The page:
CRBLM – BRAMS Conference by Dr. Edward W. Large
How baby gets the groove: Modeling rhythm learning, perceptual narrowing, and enculturation
Abstract: Ontogeny is a complex, emergent process that arises from interactions between the developing organism and the structures present in the rearing environment. In the field of infant development, one of the most well-known consequences of organism-environment interactions is the adaption and re-organization of perception-action systems to structural regularities in the environment, a phenomenon called “perceptual narrowing” or “perceptual fine tuning.” Previous work suggests that infants’ perception of musical rhythms is gradually fine-tuned to culture-specific musical structures over the first post-natal year. To date, however, little is known about the neurobiological principles that underlie this process. In the current study, we modeled infants’ perceptual narrowing to culture-specific musical rhythms using oscillatory neural networks with Hebbian synaptic plasticity. We demonstrate that, during a period of unsupervised learning, oscillatory networks adapt to the rhythmic structure of Western and Balkan musical rhythms through the self-organization of network connections. We show that these learned connections affect the ability of the network to discriminate between native and non-native rhythms, a pattern of findings that mirrors the behavioral data on infants’ perceptual narrowing to musical rhythms. We develop an overall framework for modeling rhythm learning and development and discuss how this may account for the process of enculturation to the rhythms of one’s musical environment.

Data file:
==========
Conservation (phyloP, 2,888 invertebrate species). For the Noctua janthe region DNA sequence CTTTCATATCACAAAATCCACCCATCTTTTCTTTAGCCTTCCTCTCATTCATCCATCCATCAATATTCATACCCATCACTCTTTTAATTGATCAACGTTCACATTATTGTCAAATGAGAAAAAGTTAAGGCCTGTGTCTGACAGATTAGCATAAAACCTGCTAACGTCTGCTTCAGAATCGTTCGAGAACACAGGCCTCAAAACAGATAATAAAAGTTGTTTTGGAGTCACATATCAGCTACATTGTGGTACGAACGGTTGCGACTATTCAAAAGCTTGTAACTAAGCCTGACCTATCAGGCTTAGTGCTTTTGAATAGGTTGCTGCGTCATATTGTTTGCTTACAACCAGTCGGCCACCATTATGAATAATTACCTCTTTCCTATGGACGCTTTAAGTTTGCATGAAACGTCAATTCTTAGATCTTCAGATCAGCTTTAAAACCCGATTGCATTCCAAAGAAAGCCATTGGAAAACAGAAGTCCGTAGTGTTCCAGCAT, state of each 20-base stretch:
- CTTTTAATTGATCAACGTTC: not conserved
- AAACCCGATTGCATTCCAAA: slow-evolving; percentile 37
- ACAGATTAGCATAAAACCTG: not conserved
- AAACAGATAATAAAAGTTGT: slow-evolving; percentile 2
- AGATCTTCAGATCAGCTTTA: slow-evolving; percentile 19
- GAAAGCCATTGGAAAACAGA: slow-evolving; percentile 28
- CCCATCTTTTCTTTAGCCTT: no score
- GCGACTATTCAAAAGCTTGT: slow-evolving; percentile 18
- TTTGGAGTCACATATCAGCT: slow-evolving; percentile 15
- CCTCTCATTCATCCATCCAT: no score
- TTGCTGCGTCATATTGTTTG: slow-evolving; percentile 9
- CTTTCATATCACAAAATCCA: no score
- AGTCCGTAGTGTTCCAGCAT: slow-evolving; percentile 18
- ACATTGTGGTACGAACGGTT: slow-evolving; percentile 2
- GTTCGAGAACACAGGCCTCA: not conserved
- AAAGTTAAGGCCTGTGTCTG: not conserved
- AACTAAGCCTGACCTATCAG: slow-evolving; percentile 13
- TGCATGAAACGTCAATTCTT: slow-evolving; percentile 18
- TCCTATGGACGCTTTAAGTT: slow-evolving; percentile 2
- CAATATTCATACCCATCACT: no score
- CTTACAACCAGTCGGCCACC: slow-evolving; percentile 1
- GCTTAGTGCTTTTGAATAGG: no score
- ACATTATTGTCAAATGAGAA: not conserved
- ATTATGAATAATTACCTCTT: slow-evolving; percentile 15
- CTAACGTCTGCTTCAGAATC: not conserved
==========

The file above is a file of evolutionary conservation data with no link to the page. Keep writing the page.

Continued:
Bio: Dr. Large directs the Music Dynamics Laboratory at University of Connecticut, where he is a Professor of Psychological Sciences and Professor of Physics. He is Associate Editor at Frontiers in Auditory Cognitive Neuroscience and Music Perception, and he recently completed a term as President of the Society for Music Perception and Cognition. Dr. Large received his Ph.D. from The Ohio State University in 1994, completing a dissertation titled ‘Dynamic Representation of Music Structure,’ and he completed postdoctoral work at University of Pennsylvania in robotics and auditory neuroscience. His research is published in journals such as Psychological Review, Physica, Journal of the Acoustical Society of America, Music Perception, and Journal of Computational Neuroscience. He is the recipient of numerous awards including a National Science Foundation CAREER Award and a Fulbright Visiting Chair in the Science and Technology of Music at McGill University. He has been awarded several patents on his discoveries, and in 2016 he founded Oscilloscape, LLC, a music and speech technology company based in Connecticut.